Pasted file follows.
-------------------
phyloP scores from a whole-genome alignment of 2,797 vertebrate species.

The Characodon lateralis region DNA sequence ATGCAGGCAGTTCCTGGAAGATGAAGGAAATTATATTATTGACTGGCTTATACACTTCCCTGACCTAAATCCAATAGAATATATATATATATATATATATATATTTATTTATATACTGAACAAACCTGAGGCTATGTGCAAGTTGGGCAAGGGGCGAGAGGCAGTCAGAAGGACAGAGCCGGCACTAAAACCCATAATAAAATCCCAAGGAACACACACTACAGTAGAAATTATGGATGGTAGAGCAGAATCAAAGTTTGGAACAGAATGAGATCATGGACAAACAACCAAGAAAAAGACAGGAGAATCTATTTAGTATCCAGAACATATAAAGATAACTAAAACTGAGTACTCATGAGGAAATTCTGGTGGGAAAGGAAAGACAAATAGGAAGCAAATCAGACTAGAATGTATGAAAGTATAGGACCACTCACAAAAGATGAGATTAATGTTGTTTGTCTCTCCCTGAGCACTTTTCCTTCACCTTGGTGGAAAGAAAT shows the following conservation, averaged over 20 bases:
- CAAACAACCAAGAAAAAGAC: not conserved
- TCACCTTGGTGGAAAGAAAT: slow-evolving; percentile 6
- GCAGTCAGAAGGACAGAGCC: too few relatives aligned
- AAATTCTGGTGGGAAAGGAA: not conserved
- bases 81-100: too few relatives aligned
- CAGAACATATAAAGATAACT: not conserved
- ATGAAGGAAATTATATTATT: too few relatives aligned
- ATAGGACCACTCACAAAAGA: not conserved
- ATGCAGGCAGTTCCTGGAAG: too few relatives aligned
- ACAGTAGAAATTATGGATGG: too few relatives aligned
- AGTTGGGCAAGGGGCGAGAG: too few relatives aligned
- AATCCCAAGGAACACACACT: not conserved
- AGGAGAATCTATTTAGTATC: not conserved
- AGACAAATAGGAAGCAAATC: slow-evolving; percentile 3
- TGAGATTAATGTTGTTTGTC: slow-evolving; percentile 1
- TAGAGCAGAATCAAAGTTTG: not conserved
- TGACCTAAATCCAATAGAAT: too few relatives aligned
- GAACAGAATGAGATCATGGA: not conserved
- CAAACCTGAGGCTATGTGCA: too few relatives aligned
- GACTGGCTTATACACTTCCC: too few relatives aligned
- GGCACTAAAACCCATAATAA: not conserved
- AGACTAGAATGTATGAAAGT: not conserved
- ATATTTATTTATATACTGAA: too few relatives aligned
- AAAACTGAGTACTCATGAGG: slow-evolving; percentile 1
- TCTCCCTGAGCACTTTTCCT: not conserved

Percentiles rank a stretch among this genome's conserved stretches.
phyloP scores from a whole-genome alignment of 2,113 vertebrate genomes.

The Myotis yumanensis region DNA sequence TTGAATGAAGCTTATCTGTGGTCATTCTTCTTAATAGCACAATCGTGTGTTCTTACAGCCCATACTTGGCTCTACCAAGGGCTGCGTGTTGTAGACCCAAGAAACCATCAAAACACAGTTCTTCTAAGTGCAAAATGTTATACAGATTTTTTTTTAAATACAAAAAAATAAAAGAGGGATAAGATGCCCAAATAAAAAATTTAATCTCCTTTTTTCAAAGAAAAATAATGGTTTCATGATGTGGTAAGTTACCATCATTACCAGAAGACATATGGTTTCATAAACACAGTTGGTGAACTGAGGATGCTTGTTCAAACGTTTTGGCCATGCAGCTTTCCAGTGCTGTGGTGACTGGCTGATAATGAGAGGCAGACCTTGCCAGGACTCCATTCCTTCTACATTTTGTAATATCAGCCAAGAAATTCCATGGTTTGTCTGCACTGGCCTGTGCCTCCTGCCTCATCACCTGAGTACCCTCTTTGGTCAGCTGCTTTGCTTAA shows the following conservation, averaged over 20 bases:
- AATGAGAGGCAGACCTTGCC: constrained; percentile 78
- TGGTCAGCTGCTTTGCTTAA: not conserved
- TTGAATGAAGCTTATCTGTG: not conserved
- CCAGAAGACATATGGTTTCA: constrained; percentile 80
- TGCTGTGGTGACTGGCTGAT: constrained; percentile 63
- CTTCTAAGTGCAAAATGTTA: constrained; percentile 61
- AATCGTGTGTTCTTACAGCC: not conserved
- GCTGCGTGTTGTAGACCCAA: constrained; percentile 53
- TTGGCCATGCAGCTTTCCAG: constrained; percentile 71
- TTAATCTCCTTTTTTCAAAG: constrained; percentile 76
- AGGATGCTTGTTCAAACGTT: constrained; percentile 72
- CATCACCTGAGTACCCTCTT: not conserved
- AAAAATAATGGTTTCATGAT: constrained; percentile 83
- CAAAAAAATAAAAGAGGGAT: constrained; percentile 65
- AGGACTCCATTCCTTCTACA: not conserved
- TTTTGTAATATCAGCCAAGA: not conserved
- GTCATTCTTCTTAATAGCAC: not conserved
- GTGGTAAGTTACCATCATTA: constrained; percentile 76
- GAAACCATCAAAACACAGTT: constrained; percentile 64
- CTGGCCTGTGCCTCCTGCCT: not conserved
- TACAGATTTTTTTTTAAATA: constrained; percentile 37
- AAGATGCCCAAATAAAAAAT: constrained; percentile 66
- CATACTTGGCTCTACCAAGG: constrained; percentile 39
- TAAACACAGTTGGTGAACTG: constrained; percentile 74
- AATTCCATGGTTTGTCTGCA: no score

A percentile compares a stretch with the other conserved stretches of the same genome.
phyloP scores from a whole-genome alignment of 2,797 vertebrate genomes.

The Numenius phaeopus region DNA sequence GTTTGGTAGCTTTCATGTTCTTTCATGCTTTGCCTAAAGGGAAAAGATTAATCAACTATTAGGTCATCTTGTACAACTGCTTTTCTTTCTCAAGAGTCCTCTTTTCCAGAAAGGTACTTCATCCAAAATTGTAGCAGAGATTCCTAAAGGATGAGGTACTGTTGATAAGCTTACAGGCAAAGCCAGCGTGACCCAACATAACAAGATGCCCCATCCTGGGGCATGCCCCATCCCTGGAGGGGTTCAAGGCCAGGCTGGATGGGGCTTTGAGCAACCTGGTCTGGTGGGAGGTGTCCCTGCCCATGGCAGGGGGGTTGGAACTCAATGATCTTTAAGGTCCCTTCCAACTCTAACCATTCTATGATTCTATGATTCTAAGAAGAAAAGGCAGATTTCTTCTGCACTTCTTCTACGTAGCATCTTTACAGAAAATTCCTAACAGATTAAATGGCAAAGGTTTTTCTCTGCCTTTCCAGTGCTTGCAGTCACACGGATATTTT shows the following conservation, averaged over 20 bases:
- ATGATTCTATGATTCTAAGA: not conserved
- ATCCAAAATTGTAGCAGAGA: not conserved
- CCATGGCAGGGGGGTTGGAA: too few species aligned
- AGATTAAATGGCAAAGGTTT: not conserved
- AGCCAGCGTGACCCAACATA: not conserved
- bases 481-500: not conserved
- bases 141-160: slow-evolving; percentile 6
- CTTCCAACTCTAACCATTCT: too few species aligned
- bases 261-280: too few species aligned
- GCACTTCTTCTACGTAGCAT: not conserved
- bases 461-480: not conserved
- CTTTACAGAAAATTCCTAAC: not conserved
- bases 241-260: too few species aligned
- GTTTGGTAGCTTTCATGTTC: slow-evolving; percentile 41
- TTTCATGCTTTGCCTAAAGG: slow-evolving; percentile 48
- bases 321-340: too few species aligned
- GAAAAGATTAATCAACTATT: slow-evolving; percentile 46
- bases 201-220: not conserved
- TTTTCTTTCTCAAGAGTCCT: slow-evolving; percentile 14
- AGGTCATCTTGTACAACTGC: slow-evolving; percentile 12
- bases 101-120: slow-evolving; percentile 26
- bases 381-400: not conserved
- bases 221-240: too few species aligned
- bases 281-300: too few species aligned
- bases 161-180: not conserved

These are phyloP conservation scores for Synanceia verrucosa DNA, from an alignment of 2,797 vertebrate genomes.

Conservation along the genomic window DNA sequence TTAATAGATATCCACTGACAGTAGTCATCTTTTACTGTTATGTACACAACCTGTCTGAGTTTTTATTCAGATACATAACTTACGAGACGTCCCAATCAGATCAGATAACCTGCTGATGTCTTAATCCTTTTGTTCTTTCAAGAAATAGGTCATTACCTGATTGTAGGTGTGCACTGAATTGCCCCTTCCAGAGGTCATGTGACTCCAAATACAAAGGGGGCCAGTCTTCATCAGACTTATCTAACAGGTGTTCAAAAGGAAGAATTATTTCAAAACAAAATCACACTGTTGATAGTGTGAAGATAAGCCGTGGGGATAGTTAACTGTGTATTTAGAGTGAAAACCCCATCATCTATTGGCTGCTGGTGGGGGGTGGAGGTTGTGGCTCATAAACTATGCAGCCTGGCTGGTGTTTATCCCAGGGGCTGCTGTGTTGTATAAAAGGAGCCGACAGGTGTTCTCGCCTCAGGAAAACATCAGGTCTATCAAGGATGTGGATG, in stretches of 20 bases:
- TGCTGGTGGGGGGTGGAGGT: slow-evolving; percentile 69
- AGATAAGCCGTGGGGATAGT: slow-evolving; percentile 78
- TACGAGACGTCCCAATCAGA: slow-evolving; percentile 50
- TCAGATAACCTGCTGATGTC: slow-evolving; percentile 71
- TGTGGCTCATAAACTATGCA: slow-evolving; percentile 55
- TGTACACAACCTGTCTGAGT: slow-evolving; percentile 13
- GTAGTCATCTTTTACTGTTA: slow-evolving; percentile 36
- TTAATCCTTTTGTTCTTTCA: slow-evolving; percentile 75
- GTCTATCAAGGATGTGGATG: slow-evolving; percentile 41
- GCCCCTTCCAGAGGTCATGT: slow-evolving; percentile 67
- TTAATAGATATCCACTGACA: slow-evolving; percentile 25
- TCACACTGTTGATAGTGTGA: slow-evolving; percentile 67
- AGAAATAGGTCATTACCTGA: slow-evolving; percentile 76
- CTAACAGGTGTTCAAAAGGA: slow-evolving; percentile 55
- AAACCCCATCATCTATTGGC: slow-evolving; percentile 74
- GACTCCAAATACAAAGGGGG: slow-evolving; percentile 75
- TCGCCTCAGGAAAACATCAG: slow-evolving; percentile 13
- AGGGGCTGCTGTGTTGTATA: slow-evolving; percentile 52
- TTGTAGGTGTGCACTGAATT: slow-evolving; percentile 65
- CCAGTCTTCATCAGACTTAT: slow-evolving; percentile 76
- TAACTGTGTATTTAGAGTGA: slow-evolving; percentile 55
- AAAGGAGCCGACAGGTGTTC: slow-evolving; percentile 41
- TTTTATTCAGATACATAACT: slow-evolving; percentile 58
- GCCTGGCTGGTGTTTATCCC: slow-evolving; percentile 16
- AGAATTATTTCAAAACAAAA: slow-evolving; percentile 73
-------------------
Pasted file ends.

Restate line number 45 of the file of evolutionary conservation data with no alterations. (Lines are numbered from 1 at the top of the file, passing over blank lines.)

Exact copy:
- AGGACTCCATTCCTTCTACA: not conserved